One of the biggest concerns any business owner has relates to their capital and do they have enough backing or funds to keep things moving forward until a product or services become known and sought by the target market. Most will not be able to fund such a journey all on their own, some get much-needed backing from friends and family, but when it comes to looking for help from venture capitalists and VC firms, here are some ideas to keep in mind.
Let them see your passion
…And, let them see who you are as well. Yes, you need all the financial information, the charts and graphs and all that, venture capitalism is inherently risky, so the people investing their funds in your efforts don’t just want to know the dry details. They want to see who will be using those funds and find a connection. Your passion and personality are major factors in their decision. If someone passes on your pitch, it probably has at least a little to do with a lack of connection to you – not your product or service. So figure out what it is about you that is most appealing and can work to your advantage, then find a way to make that front and center in all presentations.
Hone your 2-minute concise presentation
A lot of investors – and other people too – are BUSY! No matter how nice they may be, they don’t have time to listen to anyone fumble through a presentation for 45 minutes. When you find the right fit, you’ll need to do the 45 minute (or more) meeting, but initially, don’t waste people’s time, spend hours and even days getting your one to two-minute “elevator” pitch just right. Know how to say it without it becoming rote. Keep it interesting, but don’t hem and haw, and don’t ramble. It is more professional and wins points with most people on the listening end of a pitch.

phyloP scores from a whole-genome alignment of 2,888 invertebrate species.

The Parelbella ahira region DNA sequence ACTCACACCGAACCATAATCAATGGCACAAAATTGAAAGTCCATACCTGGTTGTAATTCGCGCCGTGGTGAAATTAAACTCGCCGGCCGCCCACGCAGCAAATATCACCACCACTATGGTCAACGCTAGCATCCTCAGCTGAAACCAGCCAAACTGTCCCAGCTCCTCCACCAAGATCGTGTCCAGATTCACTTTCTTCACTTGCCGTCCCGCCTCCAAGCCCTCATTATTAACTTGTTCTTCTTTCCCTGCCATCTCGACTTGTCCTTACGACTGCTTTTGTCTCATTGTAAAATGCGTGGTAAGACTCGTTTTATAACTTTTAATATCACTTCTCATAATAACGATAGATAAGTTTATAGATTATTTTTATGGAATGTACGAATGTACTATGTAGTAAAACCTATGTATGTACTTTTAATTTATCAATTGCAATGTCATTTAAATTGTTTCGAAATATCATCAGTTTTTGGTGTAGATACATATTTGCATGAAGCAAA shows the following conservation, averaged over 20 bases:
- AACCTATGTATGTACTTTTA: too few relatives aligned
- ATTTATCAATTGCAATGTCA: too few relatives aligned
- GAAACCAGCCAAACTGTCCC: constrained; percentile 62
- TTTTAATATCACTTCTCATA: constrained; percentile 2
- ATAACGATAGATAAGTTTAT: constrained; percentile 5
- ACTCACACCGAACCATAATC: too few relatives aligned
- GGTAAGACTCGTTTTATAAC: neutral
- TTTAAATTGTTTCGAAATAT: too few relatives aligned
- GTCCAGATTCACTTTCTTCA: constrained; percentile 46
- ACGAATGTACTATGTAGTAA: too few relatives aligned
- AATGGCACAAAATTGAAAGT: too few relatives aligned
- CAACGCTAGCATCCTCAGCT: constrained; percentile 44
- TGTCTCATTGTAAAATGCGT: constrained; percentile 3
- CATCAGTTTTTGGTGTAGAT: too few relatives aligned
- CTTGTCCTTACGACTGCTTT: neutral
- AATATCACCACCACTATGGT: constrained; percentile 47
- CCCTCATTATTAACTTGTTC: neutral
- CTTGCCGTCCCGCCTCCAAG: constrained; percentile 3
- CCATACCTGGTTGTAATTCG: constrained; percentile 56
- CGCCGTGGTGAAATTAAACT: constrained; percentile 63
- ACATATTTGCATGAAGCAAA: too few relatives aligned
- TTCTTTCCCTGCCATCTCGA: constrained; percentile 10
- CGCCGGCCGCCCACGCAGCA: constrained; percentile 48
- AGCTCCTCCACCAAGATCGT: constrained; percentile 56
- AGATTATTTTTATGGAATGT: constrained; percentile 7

Find a good fit before pitching
There are a lot of investors and investment firms, and not all are interested in your type of business. Spend the time to find the ones investing in the type of business you do, and that have a track record of success with businesspeople who have similar traits and characteristics to yours. If you simply throw ideas at every possible investor, you’ll spend a lot of time being turned down, and that can dull your presentation eventually. Start by finding three to five good fits, then give them your best performance.
And as you do all of these and more, don’t forget that an investment in your company may not always be about directly putting cash into your business for them to be paid back at a future date. Watch a few episodes of “Shark Tank,” and you’ll soon see that all kinds of deals are offered, mentoring, money, partnerships, and more. Seriously consider all offers and recognize that the mentorship (even without any cash flow) from someone with many successes, could be invaluable.
Chris Burch is a venture capitalist and founder of Burch Creative Capital.